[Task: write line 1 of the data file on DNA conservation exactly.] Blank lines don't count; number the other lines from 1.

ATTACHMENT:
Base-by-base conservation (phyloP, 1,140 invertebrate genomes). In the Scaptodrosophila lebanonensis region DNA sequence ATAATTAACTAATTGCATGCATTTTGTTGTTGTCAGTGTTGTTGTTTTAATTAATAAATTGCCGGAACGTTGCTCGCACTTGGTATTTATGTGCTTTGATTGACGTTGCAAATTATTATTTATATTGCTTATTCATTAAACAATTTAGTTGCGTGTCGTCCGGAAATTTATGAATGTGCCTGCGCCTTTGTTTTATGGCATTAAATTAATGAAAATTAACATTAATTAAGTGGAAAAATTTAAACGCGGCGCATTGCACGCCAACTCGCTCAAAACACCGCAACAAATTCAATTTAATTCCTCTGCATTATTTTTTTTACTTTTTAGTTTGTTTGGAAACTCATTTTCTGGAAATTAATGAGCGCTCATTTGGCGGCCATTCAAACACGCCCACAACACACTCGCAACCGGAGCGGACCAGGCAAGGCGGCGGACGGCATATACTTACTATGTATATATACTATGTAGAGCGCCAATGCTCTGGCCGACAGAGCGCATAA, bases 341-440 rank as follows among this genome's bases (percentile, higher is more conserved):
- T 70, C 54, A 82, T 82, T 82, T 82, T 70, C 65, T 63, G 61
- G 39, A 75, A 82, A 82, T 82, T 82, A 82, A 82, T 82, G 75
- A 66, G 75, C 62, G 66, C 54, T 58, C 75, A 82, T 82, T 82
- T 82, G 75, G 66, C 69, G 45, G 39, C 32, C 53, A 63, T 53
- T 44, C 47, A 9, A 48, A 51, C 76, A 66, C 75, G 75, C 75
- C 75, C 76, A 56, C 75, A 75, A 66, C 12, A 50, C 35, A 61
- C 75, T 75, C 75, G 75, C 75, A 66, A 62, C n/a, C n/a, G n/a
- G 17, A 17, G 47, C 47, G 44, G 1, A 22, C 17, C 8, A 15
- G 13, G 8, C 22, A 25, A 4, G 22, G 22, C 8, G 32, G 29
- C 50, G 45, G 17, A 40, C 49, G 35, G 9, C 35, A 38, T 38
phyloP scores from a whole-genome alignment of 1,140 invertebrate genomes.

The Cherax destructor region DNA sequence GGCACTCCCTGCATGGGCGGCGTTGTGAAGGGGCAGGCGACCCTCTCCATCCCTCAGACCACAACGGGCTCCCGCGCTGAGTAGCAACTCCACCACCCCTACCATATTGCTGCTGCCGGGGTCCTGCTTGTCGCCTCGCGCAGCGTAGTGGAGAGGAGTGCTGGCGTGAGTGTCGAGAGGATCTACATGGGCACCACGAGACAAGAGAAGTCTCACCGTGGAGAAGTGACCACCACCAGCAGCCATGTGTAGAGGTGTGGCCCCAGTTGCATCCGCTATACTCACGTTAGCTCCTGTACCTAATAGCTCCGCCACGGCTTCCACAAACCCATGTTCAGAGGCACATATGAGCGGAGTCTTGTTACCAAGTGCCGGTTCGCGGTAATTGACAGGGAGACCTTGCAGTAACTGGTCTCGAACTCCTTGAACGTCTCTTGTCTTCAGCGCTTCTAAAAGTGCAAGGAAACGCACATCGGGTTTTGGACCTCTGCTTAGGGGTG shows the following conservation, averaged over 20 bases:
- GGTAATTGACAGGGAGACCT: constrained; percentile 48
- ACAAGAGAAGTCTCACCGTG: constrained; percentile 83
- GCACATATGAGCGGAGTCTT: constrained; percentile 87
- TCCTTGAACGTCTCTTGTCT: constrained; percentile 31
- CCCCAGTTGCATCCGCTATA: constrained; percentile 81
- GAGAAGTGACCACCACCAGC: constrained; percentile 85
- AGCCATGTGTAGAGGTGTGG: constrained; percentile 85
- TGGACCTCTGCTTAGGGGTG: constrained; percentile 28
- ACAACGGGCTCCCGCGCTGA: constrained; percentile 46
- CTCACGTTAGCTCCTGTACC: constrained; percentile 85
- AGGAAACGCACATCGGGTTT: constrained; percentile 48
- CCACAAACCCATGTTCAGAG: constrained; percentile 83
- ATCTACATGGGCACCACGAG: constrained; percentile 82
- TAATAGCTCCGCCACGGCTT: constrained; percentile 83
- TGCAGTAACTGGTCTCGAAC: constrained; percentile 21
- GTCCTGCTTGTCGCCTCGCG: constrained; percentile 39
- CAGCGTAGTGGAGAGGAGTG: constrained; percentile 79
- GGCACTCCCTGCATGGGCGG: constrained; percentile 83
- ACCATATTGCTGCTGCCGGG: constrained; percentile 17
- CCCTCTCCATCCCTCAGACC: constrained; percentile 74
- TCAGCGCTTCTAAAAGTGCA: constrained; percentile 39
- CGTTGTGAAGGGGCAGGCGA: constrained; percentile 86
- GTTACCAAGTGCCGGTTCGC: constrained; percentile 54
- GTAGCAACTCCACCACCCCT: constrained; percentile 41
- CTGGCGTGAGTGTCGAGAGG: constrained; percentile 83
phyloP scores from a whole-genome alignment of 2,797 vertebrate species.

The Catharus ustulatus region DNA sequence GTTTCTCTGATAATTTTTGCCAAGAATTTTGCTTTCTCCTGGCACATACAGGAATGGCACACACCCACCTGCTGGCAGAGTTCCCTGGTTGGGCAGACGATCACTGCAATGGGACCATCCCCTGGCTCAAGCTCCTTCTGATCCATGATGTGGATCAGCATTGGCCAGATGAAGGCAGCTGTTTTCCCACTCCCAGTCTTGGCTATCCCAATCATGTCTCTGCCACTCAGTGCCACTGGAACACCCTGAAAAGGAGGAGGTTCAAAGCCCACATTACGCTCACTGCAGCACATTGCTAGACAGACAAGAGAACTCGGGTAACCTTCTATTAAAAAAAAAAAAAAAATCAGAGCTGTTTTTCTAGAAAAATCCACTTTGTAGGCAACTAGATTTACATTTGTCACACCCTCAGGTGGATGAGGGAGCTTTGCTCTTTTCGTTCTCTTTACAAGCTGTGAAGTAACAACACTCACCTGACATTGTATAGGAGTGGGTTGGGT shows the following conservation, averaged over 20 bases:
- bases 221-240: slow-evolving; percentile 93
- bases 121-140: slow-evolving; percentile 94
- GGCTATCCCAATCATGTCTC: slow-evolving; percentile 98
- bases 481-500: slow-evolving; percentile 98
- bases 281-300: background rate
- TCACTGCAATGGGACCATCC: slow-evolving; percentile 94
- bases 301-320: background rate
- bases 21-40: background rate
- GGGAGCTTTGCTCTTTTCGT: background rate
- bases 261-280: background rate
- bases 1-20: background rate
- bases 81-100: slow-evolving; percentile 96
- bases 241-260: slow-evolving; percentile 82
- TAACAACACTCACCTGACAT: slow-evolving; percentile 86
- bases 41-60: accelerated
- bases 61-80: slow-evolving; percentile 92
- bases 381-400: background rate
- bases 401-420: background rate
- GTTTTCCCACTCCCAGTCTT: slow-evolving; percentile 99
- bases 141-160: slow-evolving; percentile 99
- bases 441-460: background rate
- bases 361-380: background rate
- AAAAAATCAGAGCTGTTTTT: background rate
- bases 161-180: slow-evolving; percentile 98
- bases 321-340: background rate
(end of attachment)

Base-by-base conservation (phyloP, 1,140 invertebrate genomes). In the Scaptodrosophila lebanonensis region DNA sequence ATAATTAACTAATTGCATGCATTTTGTTGTTGTCAGTGTTGTTGTTTTAATTAATAAATTGCCGGAACGTTGCTCGCACTTGGTATTTATGTGCTTTGATTGACGTTGCAAATTATTATTTATATTGCTTATTCATTAAACAATTTAGTTGCGTGTCGTCCGGAAATTTATGAATGTGCCTGCGCCTTTGTTTTATGGCATTAAATTAATGAAAATTAACATTAATTAAGTGGAAAAATTTAAACGCGGCGCATTGCACGCCAACTCGCTCAAAACACCGCAACAAATTCAATTTAATTCCTCTGCATTATTTTTTTTACTTTTTAGTTTGTTTGGAAACTCATTTTCTGGAAATTAATGAGCGCTCATTTGGCGGCCATTCAAACACGCCCACAACACACTCGCAACCGGAGCGGACCAGGCAAGGCGGCGGACGGCATATACTTACTATGTATATATACTATGTAGAGCGCCAATGCTCTGGCCGACAGAGCGCATAA, bases 341-440 rank as follows among this genome's bases (percentile, higher is more conserved):